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What Moderate Means in Tehran

According to an analysis published by Reuters, the new U.S. administration is in agreement with some Western European countries that the June presidential election in Iran could conceivably bring a moderate to power and create opportunities for diplomacy.

Do any candidates in the race warrant such hopes? There are currently three challengers to Iranian president Mahmoud Ahmadinejad — but Mirhossein Musavi seems in pole position.  He is viewed as a reformist and fondly remembered by some in Iran for his competent management of the ship of state during the Iran-Iraq war, when he was prime minister. Next comes Mohammed Baqer Qalibaf — a former IRGC air force commander with a clear track record of supporting hard-line stances domestically, including support for the crackdown of students in the summer of 1999, and police brutality in 2003 when he was chief of police. He is close to the Supreme Leader, Ayatollah Ali Khamenei, and so is the other candidate — Mehdi Karrubi — who’s the only cleric to run.

On the surface, one could count on Mousavi to show a more reasonable face to the world than the current president has. But quite aside from Mousavi’s past relations with the current supreme leader not always being a friendly one — Khamenei was president when Mousavi was prime minister — there is little difference on nuclear issues between Iran’s various factions. Consider this: It was on Mousavi’s watch that, in 1984, Iran restarted its nuclear program. It was during his time as prime minister and later on during the presidency of Akbar Hashem Rafsanjani that Iran’s illicit nuclear procurements from Pakistan — including weapons’ designs — took place. Rafsanjani did nothing to stop, suspend, or slow down Iran’s nuclear program — only Khatami did when he was president, and only after the program was exposed to the world. But if one believes certain details in the U.S. 2007 National Intelligence Estimate on Iran’s nuclear program, that means Khatami’s Iran spent 5 years of his presidency building nuclear weapons — hardly an indication of a reformist changing direction.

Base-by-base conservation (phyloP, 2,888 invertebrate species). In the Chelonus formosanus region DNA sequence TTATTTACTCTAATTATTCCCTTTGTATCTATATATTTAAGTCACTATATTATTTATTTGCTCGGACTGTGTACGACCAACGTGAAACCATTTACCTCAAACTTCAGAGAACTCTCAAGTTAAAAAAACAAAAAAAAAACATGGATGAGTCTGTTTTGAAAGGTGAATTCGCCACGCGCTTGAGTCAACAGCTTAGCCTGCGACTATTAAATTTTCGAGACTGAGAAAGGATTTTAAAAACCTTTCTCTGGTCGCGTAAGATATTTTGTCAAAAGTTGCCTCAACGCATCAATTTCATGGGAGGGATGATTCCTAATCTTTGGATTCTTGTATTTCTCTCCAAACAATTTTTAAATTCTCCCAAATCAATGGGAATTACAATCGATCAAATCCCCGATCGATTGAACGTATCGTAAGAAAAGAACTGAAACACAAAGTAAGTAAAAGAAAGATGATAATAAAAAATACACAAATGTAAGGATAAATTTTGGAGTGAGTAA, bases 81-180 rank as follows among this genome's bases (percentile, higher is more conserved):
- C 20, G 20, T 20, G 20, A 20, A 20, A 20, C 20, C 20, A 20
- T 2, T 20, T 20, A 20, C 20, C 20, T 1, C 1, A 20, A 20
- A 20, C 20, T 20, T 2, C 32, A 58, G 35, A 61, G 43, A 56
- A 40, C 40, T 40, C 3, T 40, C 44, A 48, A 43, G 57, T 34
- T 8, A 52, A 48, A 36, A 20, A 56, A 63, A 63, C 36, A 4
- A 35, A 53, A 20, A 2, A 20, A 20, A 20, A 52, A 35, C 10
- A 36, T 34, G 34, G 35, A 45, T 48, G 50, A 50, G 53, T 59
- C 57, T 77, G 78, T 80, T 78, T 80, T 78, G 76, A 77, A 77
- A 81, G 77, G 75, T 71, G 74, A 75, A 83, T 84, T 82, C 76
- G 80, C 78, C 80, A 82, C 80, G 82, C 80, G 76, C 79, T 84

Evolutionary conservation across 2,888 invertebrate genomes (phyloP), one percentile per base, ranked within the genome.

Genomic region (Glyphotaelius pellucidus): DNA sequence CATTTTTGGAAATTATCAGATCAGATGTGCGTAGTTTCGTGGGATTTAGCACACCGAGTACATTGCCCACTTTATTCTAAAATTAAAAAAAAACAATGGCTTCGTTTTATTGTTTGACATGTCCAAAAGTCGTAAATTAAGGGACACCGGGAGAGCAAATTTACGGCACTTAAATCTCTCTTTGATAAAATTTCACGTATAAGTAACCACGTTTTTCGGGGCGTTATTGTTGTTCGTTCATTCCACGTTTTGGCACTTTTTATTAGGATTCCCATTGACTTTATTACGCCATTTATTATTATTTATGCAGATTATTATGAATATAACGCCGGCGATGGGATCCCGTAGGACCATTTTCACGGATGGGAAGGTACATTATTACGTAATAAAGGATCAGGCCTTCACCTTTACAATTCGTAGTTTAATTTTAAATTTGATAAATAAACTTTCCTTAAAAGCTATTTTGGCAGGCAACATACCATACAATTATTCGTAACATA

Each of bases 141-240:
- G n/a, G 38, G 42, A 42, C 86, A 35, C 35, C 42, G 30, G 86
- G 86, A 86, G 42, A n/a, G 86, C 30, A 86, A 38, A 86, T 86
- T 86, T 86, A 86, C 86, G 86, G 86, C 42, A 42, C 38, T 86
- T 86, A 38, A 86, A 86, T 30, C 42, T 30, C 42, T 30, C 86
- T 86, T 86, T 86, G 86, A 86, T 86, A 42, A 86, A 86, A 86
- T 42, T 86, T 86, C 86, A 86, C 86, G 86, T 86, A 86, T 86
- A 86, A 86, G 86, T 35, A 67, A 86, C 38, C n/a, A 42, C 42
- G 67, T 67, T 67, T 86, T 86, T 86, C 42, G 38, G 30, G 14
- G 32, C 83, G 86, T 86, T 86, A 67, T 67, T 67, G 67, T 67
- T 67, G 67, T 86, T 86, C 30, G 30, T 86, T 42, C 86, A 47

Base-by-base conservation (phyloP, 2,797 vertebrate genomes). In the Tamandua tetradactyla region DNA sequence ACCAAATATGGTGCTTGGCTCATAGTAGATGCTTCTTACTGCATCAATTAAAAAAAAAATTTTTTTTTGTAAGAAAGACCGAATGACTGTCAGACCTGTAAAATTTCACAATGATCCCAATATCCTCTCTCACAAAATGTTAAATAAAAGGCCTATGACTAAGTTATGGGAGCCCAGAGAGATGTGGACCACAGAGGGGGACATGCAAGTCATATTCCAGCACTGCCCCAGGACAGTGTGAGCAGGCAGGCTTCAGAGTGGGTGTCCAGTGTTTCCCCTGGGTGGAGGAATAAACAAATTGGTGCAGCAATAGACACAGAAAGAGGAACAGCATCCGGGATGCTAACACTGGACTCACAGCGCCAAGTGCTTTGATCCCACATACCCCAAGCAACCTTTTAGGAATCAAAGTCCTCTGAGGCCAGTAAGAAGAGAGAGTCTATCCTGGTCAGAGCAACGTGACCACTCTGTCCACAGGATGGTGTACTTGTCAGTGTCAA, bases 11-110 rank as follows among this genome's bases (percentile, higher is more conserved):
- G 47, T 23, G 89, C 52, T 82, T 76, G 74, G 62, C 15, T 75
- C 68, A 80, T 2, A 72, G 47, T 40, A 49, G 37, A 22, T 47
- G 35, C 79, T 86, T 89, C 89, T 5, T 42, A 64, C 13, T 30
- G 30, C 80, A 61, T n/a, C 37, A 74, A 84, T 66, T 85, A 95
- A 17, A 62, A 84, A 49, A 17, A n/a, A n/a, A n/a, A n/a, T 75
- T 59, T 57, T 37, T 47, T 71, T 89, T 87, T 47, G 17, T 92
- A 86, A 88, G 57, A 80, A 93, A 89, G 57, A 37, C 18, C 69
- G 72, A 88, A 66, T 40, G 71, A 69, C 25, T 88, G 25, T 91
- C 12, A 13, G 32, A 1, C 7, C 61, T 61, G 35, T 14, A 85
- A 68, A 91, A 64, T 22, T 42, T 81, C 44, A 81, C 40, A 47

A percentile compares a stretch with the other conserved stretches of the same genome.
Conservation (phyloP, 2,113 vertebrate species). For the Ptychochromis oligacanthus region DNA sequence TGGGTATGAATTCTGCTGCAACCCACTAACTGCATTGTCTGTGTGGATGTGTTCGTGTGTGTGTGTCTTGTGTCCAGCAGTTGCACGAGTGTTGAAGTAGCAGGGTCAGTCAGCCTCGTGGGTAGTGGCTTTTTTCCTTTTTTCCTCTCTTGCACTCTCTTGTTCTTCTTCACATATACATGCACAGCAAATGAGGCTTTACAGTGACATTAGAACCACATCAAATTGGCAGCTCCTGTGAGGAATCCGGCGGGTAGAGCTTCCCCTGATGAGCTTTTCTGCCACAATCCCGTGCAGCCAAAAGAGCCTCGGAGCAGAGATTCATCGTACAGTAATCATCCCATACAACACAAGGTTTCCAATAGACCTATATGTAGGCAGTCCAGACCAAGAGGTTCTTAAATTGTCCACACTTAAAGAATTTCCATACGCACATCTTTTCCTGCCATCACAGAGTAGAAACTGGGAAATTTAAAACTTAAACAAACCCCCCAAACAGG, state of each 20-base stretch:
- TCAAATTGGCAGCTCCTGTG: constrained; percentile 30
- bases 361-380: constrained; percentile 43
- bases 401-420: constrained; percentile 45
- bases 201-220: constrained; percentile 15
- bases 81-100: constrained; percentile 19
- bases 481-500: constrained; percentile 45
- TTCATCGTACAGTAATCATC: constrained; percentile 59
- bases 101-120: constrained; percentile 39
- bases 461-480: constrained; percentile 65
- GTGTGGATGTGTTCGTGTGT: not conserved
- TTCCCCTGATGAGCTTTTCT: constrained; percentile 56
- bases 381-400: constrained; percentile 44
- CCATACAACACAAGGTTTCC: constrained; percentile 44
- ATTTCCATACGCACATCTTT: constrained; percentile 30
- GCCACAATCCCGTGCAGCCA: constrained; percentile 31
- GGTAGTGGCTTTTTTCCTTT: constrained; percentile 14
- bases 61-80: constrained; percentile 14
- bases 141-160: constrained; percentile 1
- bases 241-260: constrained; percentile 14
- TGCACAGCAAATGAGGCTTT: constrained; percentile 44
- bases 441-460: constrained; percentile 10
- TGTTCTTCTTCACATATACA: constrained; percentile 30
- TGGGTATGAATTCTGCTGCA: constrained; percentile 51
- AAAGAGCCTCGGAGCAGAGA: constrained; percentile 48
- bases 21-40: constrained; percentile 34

For these reasons, it is a mistake to make the June presidential election such a watershed event. Even a reformist president is unlikely to renounce Iran’s nuclear ambitions, unless under severe pressure from the outside — Khatami allegedly suspended Iran’s weaponization program and agreed to temporarily suspend uranium enrichment due to outside pressure, not for lack of enthusiasm in the program. Whether Obama wishes to negotiate before imposing new sanctions is a different question — but tougher sanctions should not fall prey to electoral cycles.


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